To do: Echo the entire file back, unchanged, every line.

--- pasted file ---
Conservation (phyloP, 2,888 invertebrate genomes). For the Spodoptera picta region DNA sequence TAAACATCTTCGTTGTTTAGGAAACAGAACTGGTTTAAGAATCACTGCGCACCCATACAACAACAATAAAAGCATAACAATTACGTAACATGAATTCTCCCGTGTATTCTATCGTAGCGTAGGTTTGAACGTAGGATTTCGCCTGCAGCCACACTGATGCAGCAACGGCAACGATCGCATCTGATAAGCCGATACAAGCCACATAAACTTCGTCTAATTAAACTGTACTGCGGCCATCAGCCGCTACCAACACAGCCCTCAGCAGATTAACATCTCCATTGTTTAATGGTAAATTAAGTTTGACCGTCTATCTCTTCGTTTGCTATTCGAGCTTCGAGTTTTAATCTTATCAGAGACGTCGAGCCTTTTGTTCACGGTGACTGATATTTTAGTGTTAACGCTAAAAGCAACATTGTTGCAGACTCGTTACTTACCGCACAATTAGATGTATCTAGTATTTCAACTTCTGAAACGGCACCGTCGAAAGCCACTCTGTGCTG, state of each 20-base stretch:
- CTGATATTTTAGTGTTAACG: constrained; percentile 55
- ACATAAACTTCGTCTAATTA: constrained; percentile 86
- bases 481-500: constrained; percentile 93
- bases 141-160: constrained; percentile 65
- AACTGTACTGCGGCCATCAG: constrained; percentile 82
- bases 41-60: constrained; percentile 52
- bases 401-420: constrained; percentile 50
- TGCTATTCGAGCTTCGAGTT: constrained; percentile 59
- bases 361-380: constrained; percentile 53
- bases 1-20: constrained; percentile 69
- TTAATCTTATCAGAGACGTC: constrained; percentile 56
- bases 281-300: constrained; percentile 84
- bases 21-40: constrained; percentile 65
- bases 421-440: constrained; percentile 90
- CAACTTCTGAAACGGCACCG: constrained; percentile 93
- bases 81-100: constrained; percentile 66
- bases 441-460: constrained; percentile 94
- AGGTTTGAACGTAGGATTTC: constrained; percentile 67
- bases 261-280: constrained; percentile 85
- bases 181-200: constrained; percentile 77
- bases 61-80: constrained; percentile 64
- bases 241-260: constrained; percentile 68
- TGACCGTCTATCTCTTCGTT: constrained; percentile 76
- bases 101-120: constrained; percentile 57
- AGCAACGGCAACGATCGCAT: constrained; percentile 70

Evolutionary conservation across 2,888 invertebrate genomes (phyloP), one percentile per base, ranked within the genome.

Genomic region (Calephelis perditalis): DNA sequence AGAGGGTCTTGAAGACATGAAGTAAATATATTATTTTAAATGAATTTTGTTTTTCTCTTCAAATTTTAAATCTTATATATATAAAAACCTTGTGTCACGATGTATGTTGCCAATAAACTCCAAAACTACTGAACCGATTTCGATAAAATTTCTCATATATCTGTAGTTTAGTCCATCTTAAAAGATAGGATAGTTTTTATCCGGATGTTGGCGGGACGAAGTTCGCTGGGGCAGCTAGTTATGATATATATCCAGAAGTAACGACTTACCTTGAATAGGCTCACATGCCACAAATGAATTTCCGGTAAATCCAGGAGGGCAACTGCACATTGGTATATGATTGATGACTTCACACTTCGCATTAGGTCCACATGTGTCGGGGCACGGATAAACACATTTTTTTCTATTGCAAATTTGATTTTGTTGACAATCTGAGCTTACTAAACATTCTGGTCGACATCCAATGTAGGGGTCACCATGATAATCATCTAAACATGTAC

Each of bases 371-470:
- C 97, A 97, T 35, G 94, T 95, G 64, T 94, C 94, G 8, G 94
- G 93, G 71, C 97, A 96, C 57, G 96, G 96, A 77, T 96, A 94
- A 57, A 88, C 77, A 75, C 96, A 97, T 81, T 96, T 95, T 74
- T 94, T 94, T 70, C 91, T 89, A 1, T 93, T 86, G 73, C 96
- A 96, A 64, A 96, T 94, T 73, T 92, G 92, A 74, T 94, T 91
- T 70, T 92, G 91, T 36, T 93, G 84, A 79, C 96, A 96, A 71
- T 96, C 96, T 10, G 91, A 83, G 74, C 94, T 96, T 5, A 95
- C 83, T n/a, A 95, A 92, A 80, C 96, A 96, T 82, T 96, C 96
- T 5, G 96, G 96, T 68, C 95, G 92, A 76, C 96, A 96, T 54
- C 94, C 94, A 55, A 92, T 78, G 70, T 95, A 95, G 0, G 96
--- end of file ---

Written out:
Conservation (phyloP, 2,888 invertebrate genomes). For the Spodoptera picta region DNA sequence TAAACATCTTCGTTGTTTAGGAAACAGAACTGGTTTAAGAATCACTGCGCACCCATACAACAACAATAAAAGCATAACAATTACGTAACATGAATTCTCCCGTGTATTCTATCGTAGCGTAGGTTTGAACGTAGGATTTCGCCTGCAGCCACACTGATGCAGCAACGGCAACGATCGCATCTGATAAGCCGATACAAGCCACATAAACTTCGTCTAATTAAACTGTACTGCGGCCATCAGCCGCTACCAACACAGCCCTCAGCAGATTAACATCTCCATTGTTTAATGGTAAATTAAGTTTGACCGTCTATCTCTTCGTTTGCTATTCGAGCTTCGAGTTTTAATCTTATCAGAGACGTCGAGCCTTTTGTTCACGGTGACTGATATTTTAGTGTTAACGCTAAAAGCAACATTGTTGCAGACTCGTTACTTACCGCACAATTAGATGTATCTAGTATTTCAACTTCTGAAACGGCACCGTCGAAAGCCACTCTGTGCTG, state of each 20-base stretch:
- CTGATATTTTAGTGTTAACG: constrained; percentile 55
- ACATAAACTTCGTCTAATTA: constrained; percentile 86
- bases 481-500: constrained; percentile 93
- bases 141-160: constrained; percentile 65
- AACTGTACTGCGGCCATCAG: constrained; percentile 82
- bases 41-60: constrained; percentile 52
- bases 401-420: constrained; percentile 50
- TGCTATTCGAGCTTCGAGTT: constrained; percentile 59
- bases 361-380: constrained; percentile 53
- bases 1-20: constrained; percentile 69
- TTAATCTTATCAGAGACGTC: constrained; percentile 56
- bases 281-300: constrained; percentile 84
- bases 21-40: constrained; percentile 65
- bases 421-440: constrained; percentile 90
- CAACTTCTGAAACGGCACCG: constrained; percentile 93
- bases 81-100: constrained; percentile 66
- bases 441-460: constrained; percentile 94
- AGGTTTGAACGTAGGATTTC: constrained; percentile 67
- bases 261-280: constrained; percentile 85
- bases 181-200: constrained; percentile 77
- bases 61-80: constrained; percentile 64
- bases 241-260: constrained; percentile 68
- TGACCGTCTATCTCTTCGTT: constrained; percentile 76
- bases 101-120: constrained; percentile 57
- AGCAACGGCAACGATCGCAT: constrained; percentile 70

Evolutionary conservation across 2,888 invertebrate genomes (phyloP), one percentile per base, ranked within the genome.

Genomic region (Calephelis perditalis): DNA sequence AGAGGGTCTTGAAGACATGAAGTAAATATATTATTTTAAATGAATTTTGTTTTTCTCTTCAAATTTTAAATCTTATATATATAAAAACCTTGTGTCACGATGTATGTTGCCAATAAACTCCAAAACTACTGAACCGATTTCGATAAAATTTCTCATATATCTGTAGTTTAGTCCATCTTAAAAGATAGGATAGTTTTTATCCGGATGTTGGCGGGACGAAGTTCGCTGGGGCAGCTAGTTATGATATATATCCAGAAGTAACGACTTACCTTGAATAGGCTCACATGCCACAAATGAATTTCCGGTAAATCCAGGAGGGCAACTGCACATTGGTATATGATTGATGACTTCACACTTCGCATTAGGTCCACATGTGTCGGGGCACGGATAAACACATTTTTTTCTATTGCAAATTTGATTTTGTTGACAATCTGAGCTTACTAAACATTCTGGTCGACATCCAATGTAGGGGTCACCATGATAATCATCTAAACATGTAC

Each of bases 371-470:
- C 97, A 97, T 35, G 94, T 95, G 64, T 94, C 94, G 8, G 94
- G 93, G 71, C 97, A 96, C 57, G 96, G 96, A 77, T 96, A 94
- A 57, A 88, C 77, A 75, C 96, A 97, T 81, T 96, T 95, T 74
- T 94, T 94, T 70, C 91, T 89, A 1, T 93, T 86, G 73, C 96
- A 96, A 64, A 96, T 94, T 73, T 92, G 92, A 74, T 94, T 91
- T 70, T 92, G 91, T 36, T 93, G 84, A 79, C 96, A 96, A 71
- T 96, C 96, T 10, G 91, A 83, G 74, C 94, T 96, T 5, A 95
- C 83, T n/a, A 95, A 92, A 80, C 96, A 96, T 82, T 96, C 96
- T 5, G 96, G 96, T 68, C 95, G 92, A 76, C 96, A 96, T 54
- C 94, C 94, A 55, A 92, T 78, G 70, T 95, A 95, G 0, G 96